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Striking a balance on drone regulation

We’re living in a brave new world of technology, and the possibilities really are endless. 

One of the most exciting developments is Unmanned Aerial Vehicles (UAVs), or drones.

{mosads}You’ve probably seen one yourself, definitely on TV, or maybe first-hand, flying around your neighborhood.

If you’re like me, you think about how drones could make life easier. Drones could be used for deliveries, photography, agriculture, search and rescue, security, and more.

Should you need to file an insurance claim for damage to your house, a drone can come photograph your roof where a tree nearly took out your garage much more quickly and safely than a person can climb up there.

And if you’re in the business of feeding America, like many of the farmers I represent in Minnesota’s 2nd District, drones can be used to inspect hundreds of acres of fields and tell you which areas need a little more water, or which crops are ripe and ready to be harvested. Again, that saves you valuable time otherwise spent inspecting by hand. 

The drone business is an exciting one, and it represents the cutting-edge of technology. America must remain the world-leader in technology and aviation. Both give us a competitive edge which very few other countries possess, and they not only make our country stronger and safer, but keep well-paid jobs and high-tech industries here at home.

But as this brave new world unfolds, we need to make sure that it does so in an appropriate way- because no one wants drone use to negatively affect our lives.

That’s why I’ve introduced the Drone Innovation Act, H.R. 2930. My bipartisan legislation seeks to set out a balanced framework for the legitimate needs of interstate commerce and the constitutional requirement for local control.

We need state, local and tribal stakeholders involved in the decision making process to protect your constitutional rights; the right to property and the right to privacy. As we envision a sharp uptick in the various uses of drones, we have to take into account that mistakes will be made, outside factors overlooked, and that bad actors could intrude on your property and privacy.

Let’s be clear, our rights as Americans start with the right to property and the right to be free of overbearing government intrusion. That includes the right to use a drone without the government unreasonably inhibiting you. But if you have an issue with a drone, who are you going to call — local government, or the Federal Aviation Administration (FAA)?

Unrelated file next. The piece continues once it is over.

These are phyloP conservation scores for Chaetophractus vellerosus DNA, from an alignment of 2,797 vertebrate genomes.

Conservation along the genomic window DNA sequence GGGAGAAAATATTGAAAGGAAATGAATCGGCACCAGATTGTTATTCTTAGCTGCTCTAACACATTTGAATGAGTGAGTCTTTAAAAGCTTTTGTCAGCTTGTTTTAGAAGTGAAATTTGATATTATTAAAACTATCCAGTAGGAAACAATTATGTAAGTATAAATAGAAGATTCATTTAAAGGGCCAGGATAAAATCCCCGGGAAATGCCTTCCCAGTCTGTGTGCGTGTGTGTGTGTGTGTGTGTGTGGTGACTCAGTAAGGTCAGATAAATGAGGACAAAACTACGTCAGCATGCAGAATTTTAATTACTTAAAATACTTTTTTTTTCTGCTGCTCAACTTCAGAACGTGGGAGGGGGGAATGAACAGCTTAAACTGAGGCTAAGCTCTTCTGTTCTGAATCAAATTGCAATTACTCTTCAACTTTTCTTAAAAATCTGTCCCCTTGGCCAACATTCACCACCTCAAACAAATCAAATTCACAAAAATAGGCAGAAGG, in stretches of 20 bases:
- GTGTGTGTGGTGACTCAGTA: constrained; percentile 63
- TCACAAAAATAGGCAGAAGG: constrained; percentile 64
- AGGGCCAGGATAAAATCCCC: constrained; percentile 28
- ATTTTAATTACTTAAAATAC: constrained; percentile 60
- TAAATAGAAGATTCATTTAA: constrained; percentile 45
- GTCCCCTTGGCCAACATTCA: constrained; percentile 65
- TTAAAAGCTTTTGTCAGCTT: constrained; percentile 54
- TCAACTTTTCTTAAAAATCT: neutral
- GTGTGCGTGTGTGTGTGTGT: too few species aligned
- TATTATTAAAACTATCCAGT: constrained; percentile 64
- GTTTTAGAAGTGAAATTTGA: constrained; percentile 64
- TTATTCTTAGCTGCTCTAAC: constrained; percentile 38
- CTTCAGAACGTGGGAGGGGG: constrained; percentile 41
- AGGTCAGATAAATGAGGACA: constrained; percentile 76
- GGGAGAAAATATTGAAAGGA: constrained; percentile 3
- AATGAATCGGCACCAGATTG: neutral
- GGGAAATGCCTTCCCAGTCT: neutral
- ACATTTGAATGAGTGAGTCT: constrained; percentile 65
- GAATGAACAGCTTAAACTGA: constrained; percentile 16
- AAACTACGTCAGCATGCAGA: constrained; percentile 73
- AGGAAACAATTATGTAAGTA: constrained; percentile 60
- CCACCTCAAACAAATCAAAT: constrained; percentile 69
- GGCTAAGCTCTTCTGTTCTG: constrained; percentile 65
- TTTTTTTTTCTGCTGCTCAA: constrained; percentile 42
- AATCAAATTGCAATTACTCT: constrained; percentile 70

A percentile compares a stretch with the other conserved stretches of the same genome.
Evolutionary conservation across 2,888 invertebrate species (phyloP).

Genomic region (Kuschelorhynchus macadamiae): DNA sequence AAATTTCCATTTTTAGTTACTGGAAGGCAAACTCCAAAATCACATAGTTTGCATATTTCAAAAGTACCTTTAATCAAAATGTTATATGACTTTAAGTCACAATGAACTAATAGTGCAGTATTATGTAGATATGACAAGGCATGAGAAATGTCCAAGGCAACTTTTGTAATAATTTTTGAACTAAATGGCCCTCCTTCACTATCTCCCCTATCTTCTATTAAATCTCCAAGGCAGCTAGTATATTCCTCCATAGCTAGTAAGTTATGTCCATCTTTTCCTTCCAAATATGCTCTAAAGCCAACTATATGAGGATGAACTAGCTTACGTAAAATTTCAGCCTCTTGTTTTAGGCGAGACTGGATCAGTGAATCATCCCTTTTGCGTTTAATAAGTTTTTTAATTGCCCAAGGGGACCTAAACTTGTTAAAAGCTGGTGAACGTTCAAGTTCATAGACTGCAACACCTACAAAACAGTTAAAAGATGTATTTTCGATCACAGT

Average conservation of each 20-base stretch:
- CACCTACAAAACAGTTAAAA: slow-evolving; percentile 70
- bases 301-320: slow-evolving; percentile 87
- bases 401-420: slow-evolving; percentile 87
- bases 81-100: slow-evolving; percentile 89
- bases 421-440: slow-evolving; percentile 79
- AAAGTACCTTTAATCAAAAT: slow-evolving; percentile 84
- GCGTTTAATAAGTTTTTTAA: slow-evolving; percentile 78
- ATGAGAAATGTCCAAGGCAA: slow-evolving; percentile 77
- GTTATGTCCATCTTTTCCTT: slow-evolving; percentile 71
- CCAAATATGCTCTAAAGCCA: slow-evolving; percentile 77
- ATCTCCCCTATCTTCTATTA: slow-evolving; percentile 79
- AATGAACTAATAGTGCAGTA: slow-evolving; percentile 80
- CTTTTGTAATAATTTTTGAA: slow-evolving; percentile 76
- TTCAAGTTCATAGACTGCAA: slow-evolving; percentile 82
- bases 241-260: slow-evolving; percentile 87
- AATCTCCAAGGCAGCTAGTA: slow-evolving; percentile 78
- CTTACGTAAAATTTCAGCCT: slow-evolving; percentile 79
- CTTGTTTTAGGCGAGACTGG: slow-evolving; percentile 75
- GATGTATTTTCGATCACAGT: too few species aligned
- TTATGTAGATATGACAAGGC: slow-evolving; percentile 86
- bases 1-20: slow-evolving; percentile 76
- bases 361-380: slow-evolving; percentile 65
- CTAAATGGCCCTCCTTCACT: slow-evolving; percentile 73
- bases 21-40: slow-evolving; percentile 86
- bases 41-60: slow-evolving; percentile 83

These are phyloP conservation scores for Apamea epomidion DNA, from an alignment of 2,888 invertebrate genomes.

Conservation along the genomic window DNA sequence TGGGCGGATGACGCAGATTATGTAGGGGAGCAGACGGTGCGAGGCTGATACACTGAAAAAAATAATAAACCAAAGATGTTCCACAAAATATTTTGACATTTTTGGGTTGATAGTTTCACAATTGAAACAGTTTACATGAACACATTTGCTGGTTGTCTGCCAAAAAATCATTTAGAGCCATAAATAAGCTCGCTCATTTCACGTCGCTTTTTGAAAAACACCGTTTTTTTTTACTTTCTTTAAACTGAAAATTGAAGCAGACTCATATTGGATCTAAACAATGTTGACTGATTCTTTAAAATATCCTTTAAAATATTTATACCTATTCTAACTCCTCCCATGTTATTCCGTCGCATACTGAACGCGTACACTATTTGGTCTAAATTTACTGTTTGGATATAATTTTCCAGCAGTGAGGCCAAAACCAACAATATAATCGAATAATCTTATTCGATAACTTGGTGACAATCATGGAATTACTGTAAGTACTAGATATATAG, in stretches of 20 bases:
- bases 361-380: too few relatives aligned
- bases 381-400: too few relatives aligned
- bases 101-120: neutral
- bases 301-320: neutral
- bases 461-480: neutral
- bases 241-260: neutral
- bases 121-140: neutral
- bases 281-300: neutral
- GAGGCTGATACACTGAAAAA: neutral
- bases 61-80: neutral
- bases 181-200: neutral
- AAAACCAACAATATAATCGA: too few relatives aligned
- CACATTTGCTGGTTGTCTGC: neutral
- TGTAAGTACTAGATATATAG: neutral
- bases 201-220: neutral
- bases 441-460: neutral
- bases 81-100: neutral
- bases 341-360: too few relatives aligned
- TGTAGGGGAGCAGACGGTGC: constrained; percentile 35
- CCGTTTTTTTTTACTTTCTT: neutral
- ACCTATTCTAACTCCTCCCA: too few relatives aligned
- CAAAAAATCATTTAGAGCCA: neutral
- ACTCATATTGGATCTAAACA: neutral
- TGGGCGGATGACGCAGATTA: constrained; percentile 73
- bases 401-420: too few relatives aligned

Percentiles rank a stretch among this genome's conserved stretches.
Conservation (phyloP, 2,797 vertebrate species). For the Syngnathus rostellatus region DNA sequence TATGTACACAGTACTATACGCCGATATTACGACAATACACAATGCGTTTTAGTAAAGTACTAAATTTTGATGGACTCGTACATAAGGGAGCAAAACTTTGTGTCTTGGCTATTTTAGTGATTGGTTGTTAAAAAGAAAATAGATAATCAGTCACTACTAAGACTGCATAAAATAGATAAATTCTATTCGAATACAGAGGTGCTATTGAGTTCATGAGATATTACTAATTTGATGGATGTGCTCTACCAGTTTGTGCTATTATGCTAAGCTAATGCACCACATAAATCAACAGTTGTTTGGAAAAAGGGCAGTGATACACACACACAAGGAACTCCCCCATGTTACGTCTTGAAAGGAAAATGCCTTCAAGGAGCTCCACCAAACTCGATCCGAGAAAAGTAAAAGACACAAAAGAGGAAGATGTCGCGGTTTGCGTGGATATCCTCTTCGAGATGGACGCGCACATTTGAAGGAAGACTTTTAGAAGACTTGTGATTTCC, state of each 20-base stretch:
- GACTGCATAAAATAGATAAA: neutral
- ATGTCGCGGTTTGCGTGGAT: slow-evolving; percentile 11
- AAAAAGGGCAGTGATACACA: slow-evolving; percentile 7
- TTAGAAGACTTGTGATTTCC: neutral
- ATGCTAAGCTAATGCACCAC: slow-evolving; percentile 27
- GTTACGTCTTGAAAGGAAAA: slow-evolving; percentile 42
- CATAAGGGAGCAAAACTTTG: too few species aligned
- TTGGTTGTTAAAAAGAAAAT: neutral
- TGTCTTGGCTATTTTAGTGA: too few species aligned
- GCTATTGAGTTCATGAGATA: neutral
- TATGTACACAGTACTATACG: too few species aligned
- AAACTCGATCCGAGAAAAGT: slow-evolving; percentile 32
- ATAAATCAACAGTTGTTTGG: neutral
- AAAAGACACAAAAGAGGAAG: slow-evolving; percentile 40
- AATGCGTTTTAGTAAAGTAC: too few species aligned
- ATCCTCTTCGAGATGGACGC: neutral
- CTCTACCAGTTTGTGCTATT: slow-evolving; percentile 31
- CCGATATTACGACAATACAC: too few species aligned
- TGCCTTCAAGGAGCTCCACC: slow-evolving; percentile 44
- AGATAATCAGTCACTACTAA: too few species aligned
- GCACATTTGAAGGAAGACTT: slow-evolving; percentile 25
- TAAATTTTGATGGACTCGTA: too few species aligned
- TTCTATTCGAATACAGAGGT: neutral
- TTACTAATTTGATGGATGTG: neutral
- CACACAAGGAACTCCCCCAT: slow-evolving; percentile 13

And good luck getting a D.C. bureaucracy to respond to your concerns!

The FAA could be doing the best job in the world, and they wouldn’t have the time or resources to devote to drone complaints (genuine or otherwise) at the same time as they manage the national airspace and look after airline traffic.

The Drone Innovation Act keeps the FAA in charge of the national airspace, but gives states and local governments a framework to place reasonable rules – and not blanket prohibitions – on how drones are used in their localities under a level of 200 feet.

Underneath that level I call ‘local airspace’. That means if your town wants drones to have several clear rights of way, they can. If your community thinks a drone curfew is appropriate, they can make that determination. And if citizens want changes regarding drones, they only have to go to the council or local representative to make sure their voice is heard.

It’s not unlike the way we regulate noise, which can be a nuisance. If your neighbor is playing loud music late at night, you don’t call the Federal Communications Commission in Washington. You call the local police, or you contact the zoning board. Similarly, if drones are buzzing your house repeatedly, or hovering over your children, you should have a local recourse to get that sorted out.

On the other hand, just because your neighbor doesn’t want to get an online delivery via drone doesn’t mean you shouldn’t be able to. And if a city or state is particularly opposed to drones, my bill protects your rights while acknowledging local responsibilities – that is, the latter can’t shut the entire territory off to commerce. We even direct the implementation of existing- and successful- UAV traffic management technology.

I want to encourage states and localities to welcome this technology, and become fertile ground for innovation. As with most things in life, it’s about finding balance and reasonable accommodations. I’m excited by what I see happening in technology, research and development; drones are leading the way. I want the U.S .to continue as a world leader here. Yet the federal government has an obligation to let local people, and states, take the first steps in matters that affect them at home.

It’s my goal to help strike that balance in Washington, D.C., whether that’s between the federal government and the states, or between Republican and Democrat. The Drone Innovation Act does just that.

Jason Lewis represents Minnesota’s 2nd Congressional District in the House of Representatives. He is a member of the Transportation & Infrastructure Committee.

The views expressed by this author are their own and are not the views of The Hill. 


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